# Homework Help: Inverse function

1. Feb 20, 2008

### Master J

f(x) = ln(e^2x + e^x + 1)

I want to find the inverse of this function.

I get:

e^y=e^2x + e^x + 1

If I say then that 1=e^0, then can I say y=2x + x? Therefore, x=y/3?

2. Feb 20, 2008

### Troels

You got it right as far as taking the exponential on both sides of the equation. From there it helps to notice that:

$$e^{2x}=\left(e^x\right)^2$$

Thus converting the entire right hand side into a quadric equation:

$$e^{y}=u^2+u+1$$

where $$u=\exp(x)$$ and whilst treating $$\exp(y)$$ as a constant, solve this with respect to u

3. Feb 20, 2008

### HallsofIvy

No, you can't. e2x+ ex+ e0 is NOT equal to e2x+ x+ 0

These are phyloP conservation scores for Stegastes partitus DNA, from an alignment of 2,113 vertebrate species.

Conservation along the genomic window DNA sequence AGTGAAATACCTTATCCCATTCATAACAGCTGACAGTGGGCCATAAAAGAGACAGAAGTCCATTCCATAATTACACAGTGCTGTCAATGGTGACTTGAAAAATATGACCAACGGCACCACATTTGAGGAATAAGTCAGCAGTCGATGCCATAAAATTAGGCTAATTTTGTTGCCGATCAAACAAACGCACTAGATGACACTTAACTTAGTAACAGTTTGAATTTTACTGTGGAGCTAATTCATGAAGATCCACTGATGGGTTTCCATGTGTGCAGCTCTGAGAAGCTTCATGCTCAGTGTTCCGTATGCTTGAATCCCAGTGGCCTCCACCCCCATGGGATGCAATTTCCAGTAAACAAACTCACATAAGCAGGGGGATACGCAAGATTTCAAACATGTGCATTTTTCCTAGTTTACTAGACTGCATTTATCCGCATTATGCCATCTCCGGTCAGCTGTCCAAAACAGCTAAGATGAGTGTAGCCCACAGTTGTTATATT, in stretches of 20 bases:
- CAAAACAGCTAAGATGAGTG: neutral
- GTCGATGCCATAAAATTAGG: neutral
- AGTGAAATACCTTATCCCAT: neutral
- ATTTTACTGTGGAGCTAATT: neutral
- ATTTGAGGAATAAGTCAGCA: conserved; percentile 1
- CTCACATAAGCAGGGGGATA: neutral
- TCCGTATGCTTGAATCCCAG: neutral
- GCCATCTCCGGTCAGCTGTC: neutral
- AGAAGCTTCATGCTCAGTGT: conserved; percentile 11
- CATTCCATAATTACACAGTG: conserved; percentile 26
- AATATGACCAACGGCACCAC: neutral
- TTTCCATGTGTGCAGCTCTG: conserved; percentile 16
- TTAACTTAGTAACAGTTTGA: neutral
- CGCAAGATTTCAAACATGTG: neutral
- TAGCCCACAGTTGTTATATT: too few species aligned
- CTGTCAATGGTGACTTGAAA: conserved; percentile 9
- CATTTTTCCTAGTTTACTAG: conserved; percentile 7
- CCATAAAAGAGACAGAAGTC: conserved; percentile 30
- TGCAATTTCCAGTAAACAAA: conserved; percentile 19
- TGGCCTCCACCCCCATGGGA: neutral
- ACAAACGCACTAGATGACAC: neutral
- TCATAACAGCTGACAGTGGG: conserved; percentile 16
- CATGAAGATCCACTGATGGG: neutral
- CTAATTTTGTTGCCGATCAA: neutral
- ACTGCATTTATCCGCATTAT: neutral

As Troels said, you can replace ex by u and get the equation ey= u2+ u+ 1 or u2+ u+ (1- ey)= 0 and solve that with the quadratic equation.

That gives
$$u= \frac{-1\pm\sqrt{4e^y- 3}}{2}$$
You might think that gives two solutions and so there is no "inverse" function (I did at first) but since u= ex, u cannot be negative: we must take the positive root:
$$u= e^x= \frac{-1+ \sqrt{4e^y- 3}}{2}$$
so
$$x= ln(\frac{-1+ \sqrt{4e^y- 3}}{2})$$

and the inverse function is
$$f^{-1}(x)= ln(\frac{-1+ \sqrt{4e^x- 3}}{2})$$